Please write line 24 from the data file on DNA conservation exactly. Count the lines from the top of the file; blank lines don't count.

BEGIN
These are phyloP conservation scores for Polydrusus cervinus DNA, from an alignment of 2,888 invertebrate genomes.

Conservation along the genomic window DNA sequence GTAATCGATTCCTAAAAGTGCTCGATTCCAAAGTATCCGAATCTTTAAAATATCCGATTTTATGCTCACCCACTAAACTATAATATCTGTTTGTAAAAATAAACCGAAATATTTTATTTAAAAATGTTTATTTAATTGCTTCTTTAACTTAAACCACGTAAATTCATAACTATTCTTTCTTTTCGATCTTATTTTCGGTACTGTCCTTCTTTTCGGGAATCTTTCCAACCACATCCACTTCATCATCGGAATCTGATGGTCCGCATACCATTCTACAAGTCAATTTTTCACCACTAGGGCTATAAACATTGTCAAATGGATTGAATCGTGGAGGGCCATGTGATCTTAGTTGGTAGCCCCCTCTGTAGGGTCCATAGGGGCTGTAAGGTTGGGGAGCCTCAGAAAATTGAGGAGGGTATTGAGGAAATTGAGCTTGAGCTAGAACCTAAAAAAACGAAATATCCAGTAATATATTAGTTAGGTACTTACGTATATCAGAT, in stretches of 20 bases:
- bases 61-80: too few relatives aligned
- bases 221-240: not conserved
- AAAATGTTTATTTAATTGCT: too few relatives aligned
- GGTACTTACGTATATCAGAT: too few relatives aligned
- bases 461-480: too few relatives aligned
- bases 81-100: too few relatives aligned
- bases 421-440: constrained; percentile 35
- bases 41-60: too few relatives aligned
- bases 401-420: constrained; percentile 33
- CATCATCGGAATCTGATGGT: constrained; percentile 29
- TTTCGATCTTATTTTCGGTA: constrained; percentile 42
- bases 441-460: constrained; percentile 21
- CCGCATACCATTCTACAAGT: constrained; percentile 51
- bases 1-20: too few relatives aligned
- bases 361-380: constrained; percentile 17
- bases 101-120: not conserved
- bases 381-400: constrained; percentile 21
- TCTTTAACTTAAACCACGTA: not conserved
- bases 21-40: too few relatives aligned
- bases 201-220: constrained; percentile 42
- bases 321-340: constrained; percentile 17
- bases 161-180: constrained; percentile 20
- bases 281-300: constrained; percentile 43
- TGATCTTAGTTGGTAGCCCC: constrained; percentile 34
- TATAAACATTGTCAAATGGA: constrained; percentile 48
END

- bases 161-180: constrained; percentile 20